In 1977, the Apple II – one of the first personal computers to hit the home market in wide release – retailed for an entry-level price of $1,298. Adjusted for inflation, that's about $5,442 in 2018 money. Even in the '70s, tech enthusiasts knew one thing for certain: Being an early adopter is expensive. Of course, today's home 3D printers benefit from the increasing affordability of computer parts – we live in a world of smart fridges, after all – so the sticker shock isn't quite as staggering. Modern 3D printers aren't cheap by any means, but the variety of available options caters to a reasonable range of budgets.
What Is a 3D Printer?
While a run-of-the-mill laser or inkjet printer prints text and images on two-dimensional paper, 3D printers create three-dimensional objects from scratch. Think of them as miniature manufacturing devices.
To get started, you create or download a digital file containing plans to print a three-dimensional object. These files are typically created by computer-aided design or manufacturing programs, or they can be sourced by scanning an object with a 3D scanner. Websites such as Pinshape, Makerbot's Thingiverse and Yeggi offer online communities for sharing and downloading 3D printing files.
When you're ready to print, the 3D printer uses a material such as plastic or metal to create a three-dimensional object layer by layer. In manufacturing, this is known as an additive process.
Video of the Day
How Much Is a 3D Printer?
Large 3D printers mostly cater to schools, design studios, shop floors, engineering or industrial companies, and other community maker spaces. As shared devices, these printers have professional grade features, a large physical footprint, and a hefty price tag to boot.
At the top of the line, you find devices like the Ultimaker 3, a plastic filament printer that caters to professionals and supports dual print cores, meaning it can print using two different material types or colors. In 2018, it clocks in at an MSRP of $3,495. The less feature-rich Ultimaker 2+ comes in at $2,499.
Similarly, the touch-screen-equipped Form 2 from Formlabs supports custom resin types and retails for $3,499. In the midrange, LulzBot's lineup focuses on the enthusiast community, featuring open source hardware – meaning community members can create and share modifications to the printer. The LulzBot Mini goes for about $1,250. Even more affordable is the FlashForge Creator Pro 2017.
Hobbyists and beginners need not be left out of the 3D printing revolution. The da Vinci Mini from XYZprinting, for example, focuses on ease of use and sits comfortably on a desktop. It also sports a more comfortable MSRP of $289.95. If you want to print in two colors, the da Vinci Jr. 2.0 Mix bumps up the price tag to $449.95.
If you prioritize size and quiet operation, the lightweight, cube-shaped M3D Micro 3D Printer can be had for $349, although it only prints small models. As a middle-ground option, the Robo 3D R1+ can print larger models with multiple filaments at an MSRP of $799.99.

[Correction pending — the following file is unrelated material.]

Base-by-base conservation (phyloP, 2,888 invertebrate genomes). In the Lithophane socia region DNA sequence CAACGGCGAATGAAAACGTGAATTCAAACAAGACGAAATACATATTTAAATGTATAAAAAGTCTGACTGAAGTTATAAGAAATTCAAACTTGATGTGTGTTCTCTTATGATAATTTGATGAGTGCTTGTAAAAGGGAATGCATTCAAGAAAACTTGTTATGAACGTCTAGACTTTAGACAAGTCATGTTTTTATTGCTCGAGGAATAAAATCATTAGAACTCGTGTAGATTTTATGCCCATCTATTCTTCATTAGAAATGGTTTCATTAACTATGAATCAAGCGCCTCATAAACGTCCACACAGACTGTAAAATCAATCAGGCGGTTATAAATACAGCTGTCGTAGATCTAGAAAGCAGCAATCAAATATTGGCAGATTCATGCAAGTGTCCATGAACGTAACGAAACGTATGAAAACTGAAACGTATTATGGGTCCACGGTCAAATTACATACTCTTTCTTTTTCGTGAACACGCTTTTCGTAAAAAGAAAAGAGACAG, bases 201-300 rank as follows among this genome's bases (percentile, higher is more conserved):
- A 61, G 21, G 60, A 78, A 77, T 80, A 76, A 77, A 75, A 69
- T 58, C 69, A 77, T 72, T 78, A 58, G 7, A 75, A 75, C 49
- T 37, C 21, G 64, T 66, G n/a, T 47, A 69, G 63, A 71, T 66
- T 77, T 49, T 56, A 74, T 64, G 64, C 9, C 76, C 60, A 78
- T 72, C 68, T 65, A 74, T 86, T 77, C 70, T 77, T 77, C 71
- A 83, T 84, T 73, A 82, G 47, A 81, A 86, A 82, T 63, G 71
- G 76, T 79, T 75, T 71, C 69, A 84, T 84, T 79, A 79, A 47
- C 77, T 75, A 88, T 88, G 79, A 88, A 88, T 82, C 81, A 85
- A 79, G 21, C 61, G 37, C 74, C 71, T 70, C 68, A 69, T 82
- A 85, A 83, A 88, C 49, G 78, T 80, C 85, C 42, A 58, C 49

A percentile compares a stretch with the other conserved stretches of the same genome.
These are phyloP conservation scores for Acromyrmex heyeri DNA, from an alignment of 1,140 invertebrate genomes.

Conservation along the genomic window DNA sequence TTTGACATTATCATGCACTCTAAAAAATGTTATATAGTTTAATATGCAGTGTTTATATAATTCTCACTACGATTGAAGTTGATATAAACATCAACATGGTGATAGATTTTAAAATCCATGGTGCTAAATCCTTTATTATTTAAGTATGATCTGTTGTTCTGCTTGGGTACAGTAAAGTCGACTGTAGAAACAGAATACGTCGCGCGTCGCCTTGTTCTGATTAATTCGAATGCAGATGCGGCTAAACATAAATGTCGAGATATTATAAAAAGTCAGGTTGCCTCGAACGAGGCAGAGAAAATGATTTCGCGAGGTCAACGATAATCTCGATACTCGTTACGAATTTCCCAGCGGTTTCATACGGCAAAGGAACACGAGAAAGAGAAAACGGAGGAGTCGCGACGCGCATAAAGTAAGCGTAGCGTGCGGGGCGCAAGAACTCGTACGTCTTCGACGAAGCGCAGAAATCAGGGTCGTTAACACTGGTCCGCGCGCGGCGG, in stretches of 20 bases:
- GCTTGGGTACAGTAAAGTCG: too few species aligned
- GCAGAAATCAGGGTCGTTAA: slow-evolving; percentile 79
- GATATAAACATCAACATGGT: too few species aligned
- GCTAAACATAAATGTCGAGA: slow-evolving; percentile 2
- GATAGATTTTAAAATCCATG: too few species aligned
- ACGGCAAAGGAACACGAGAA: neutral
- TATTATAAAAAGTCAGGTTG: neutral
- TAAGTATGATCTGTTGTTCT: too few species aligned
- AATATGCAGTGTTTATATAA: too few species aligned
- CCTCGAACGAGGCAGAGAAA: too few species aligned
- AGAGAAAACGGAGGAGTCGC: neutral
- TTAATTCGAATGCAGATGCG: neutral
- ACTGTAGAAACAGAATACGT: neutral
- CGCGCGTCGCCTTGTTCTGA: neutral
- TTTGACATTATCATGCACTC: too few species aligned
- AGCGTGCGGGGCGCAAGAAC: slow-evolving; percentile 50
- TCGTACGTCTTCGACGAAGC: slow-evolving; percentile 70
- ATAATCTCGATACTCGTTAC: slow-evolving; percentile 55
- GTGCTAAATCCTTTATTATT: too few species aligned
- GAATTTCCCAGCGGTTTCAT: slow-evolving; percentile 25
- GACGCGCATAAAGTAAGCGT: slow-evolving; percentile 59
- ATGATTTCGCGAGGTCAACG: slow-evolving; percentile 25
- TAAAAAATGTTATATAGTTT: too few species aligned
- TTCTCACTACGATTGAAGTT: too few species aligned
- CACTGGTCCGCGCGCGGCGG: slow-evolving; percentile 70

How Much Does 3D Print Material Cost?
3D print material is typically sold by the spool, with spool sizes ranging from 1 to 3 kilograms. According to MakerBot's estimates, one kilogram of material is enough to print about 392 chess pieces.
Nylon-based filament is among the most affordable, coming in around $18 per kilogram. Plastic filaments, the most common type, usually range from around $20 to $50 per kilogram. Filaments that mimic the properties of wood, metal and carbon fiber range from around $50 to $120 per 1-kilogram spool, while experimental electricity conducting filament goes for about $70 for just 100 grams.
What About MakerBot?
MakerBot's name shows up on standalone desktop 3D printers, but the company – founded in 2009 – has made a name for itself by bundling printers and material with 3D printing education and an active community of makers.
The company's MakerBot Certification Bundle includes its Replicator+ Desktop 3D Printer, a 10-pack of plastic filament, a one-year warranty, and the online MakerBot Certification Program course for the price of $2,998 ($529 less than all the components would cost if purchased separately) as of 2018 prices.
3D Printing Innovations
The adoption rate for 3D printing among American companies in 2016 was 4 percent. By 2021, that figure is projected to leap to about 36percent. Not only is the tech behind 3D printing improving, leading to sturdier and more detailed models – not to mention large-scale applications ranging from printing medical supplies to entire houses – the prices for personal models are dropping as proliferation increases. In 2013, for instance, 3D Systems' desktop-sized Cube 3D printer retailed for $1,299. The last Cube model, the Cube 3 from 2015, was introduced at an MSRP of $999 – that's a 23-percent price reduction in just three years.